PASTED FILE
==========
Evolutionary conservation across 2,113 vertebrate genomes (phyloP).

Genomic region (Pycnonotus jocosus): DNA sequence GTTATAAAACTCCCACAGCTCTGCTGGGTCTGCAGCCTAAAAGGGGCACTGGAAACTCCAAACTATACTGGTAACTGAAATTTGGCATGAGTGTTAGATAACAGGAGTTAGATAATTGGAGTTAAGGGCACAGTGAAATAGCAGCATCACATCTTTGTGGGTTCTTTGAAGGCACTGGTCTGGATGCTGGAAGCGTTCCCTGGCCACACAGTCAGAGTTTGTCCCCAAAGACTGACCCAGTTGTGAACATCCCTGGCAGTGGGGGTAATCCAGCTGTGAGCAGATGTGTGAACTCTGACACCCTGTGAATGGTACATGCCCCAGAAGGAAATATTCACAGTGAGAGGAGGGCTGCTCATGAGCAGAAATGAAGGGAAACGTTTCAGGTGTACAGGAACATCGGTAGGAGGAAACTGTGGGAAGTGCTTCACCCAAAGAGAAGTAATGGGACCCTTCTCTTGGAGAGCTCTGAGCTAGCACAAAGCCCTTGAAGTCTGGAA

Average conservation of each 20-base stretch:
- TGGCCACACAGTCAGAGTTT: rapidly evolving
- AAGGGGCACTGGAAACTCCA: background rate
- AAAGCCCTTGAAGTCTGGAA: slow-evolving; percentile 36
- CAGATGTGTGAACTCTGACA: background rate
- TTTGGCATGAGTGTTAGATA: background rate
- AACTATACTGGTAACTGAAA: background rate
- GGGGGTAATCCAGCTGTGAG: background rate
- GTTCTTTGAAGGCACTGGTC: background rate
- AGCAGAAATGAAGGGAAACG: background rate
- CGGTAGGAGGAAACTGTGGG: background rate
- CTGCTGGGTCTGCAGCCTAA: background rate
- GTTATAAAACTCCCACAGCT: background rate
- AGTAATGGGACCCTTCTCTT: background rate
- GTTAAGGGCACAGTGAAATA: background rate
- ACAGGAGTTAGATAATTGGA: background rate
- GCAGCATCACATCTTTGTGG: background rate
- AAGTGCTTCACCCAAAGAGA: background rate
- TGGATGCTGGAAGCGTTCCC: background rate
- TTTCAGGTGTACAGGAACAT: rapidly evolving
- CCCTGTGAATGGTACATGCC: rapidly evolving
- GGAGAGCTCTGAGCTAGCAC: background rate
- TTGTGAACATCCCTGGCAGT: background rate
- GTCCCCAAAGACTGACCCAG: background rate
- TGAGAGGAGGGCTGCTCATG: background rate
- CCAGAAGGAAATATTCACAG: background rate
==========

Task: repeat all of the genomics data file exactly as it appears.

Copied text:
Evolutionary conservation across 2,113 vertebrate genomes (phyloP).

Genomic region (Pycnonotus jocosus): DNA sequence GTTATAAAACTCCCACAGCTCTGCTGGGTCTGCAGCCTAAAAGGGGCACTGGAAACTCCAAACTATACTGGTAACTGAAATTTGGCATGAGTGTTAGATAACAGGAGTTAGATAATTGGAGTTAAGGGCACAGTGAAATAGCAGCATCACATCTTTGTGGGTTCTTTGAAGGCACTGGTCTGGATGCTGGAAGCGTTCCCTGGCCACACAGTCAGAGTTTGTCCCCAAAGACTGACCCAGTTGTGAACATCCCTGGCAGTGGGGGTAATCCAGCTGTGAGCAGATGTGTGAACTCTGACACCCTGTGAATGGTACATGCCCCAGAAGGAAATATTCACAGTGAGAGGAGGGCTGCTCATGAGCAGAAATGAAGGGAAACGTTTCAGGTGTACAGGAACATCGGTAGGAGGAAACTGTGGGAAGTGCTTCACCCAAAGAGAAGTAATGGGACCCTTCTCTTGGAGAGCTCTGAGCTAGCACAAAGCCCTTGAAGTCTGGAA

Average conservation of each 20-base stretch:
- TGGCCACACAGTCAGAGTTT: rapidly evolving
- AAGGGGCACTGGAAACTCCA: background rate
- AAAGCCCTTGAAGTCTGGAA: slow-evolving; percentile 36
- CAGATGTGTGAACTCTGACA: background rate
- TTTGGCATGAGTGTTAGATA: background rate
- AACTATACTGGTAACTGAAA: background rate
- GGGGGTAATCCAGCTGTGAG: background rate
- GTTCTTTGAAGGCACTGGTC: background rate
- AGCAGAAATGAAGGGAAACG: background rate
- CGGTAGGAGGAAACTGTGGG: background rate
- CTGCTGGGTCTGCAGCCTAA: background rate
- GTTATAAAACTCCCACAGCT: background rate
- AGTAATGGGACCCTTCTCTT: background rate
- GTTAAGGGCACAGTGAAATA: background rate
- ACAGGAGTTAGATAATTGGA: background rate
- GCAGCATCACATCTTTGTGG: background rate
- AAGTGCTTCACCCAAAGAGA: background rate
- TGGATGCTGGAAGCGTTCCC: background rate
- TTTCAGGTGTACAGGAACAT: rapidly evolving
- CCCTGTGAATGGTACATGCC: rapidly evolving
- GGAGAGCTCTGAGCTAGCAC: background rate
- TTGTGAACATCCCTGGCAGT: background rate
- GTCCCCAAAGACTGACCCAG: background rate
- TGAGAGGAGGGCTGCTCATG: background rate
- CCAGAAGGAAATATTCACAG: background rate